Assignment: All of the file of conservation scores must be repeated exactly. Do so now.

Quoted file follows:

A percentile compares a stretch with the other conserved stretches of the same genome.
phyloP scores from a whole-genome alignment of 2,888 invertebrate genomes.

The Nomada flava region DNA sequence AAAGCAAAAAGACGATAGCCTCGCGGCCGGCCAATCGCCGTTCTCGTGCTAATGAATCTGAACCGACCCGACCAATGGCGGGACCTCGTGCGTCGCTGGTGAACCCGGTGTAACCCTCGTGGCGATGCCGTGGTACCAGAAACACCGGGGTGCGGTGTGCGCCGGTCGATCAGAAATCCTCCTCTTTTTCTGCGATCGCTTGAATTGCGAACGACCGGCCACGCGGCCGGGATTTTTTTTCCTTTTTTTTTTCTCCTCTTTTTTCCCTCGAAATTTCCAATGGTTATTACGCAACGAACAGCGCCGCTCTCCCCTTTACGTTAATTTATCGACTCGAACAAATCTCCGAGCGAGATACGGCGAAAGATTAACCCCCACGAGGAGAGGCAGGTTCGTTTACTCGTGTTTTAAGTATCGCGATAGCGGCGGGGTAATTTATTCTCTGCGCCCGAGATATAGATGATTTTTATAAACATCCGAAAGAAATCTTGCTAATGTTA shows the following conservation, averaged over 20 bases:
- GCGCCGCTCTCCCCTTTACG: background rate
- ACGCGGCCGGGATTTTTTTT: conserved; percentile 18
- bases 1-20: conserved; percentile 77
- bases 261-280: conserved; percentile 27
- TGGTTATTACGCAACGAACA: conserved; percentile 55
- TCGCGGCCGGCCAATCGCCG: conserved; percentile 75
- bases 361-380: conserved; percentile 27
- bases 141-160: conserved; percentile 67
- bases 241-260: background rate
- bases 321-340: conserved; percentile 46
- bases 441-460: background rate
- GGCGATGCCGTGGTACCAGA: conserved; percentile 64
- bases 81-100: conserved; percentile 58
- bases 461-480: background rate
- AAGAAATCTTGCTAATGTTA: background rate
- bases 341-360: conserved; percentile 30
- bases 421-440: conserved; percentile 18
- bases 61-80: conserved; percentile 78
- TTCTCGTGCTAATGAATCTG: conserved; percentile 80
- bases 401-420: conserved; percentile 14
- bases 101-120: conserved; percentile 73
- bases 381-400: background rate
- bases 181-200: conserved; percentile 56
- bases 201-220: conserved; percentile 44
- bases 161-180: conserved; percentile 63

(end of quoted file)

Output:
A percentile compares a stretch with the other conserved stretches of the same genome.
phyloP scores from a whole-genome alignment of 2,888 invertebrate genomes.

The Nomada flava region DNA sequence AAAGCAAAAAGACGATAGCCTCGCGGCCGGCCAATCGCCGTTCTCGTGCTAATGAATCTGAACCGACCCGACCAATGGCGGGACCTCGTGCGTCGCTGGTGAACCCGGTGTAACCCTCGTGGCGATGCCGTGGTACCAGAAACACCGGGGTGCGGTGTGCGCCGGTCGATCAGAAATCCTCCTCTTTTTCTGCGATCGCTTGAATTGCGAACGACCGGCCACGCGGCCGGGATTTTTTTTCCTTTTTTTTTTCTCCTCTTTTTTCCCTCGAAATTTCCAATGGTTATTACGCAACGAACAGCGCCGCTCTCCCCTTTACGTTAATTTATCGACTCGAACAAATCTCCGAGCGAGATACGGCGAAAGATTAACCCCCACGAGGAGAGGCAGGTTCGTTTACTCGTGTTTTAAGTATCGCGATAGCGGCGGGGTAATTTATTCTCTGCGCCCGAGATATAGATGATTTTTATAAACATCCGAAAGAAATCTTGCTAATGTTA shows the following conservation, averaged over 20 bases:
- GCGCCGCTCTCCCCTTTACG: background rate
- ACGCGGCCGGGATTTTTTTT: conserved; percentile 18
- bases 1-20: conserved; percentile 77
- bases 261-280: conserved; percentile 27
- TGGTTATTACGCAACGAACA: conserved; percentile 55
- TCGCGGCCGGCCAATCGCCG: conserved; percentile 75
- bases 361-380: conserved; percentile 27
- bases 141-160: conserved; percentile 67
- bases 241-260: background rate
- bases 321-340: conserved; percentile 46
- bases 441-460: background rate
- GGCGATGCCGTGGTACCAGA: conserved; percentile 64
- bases 81-100: conserved; percentile 58
- bases 461-480: background rate
- AAGAAATCTTGCTAATGTTA: background rate
- bases 341-360: conserved; percentile 30
- bases 421-440: conserved; percentile 18
- bases 61-80: conserved; percentile 78
- TTCTCGTGCTAATGAATCTG: conserved; percentile 80
- bases 401-420: conserved; percentile 14
- bases 101-120: conserved; percentile 73
- bases 381-400: background rate
- bases 181-200: conserved; percentile 56
- bases 201-220: conserved; percentile 44
- bases 161-180: conserved; percentile 63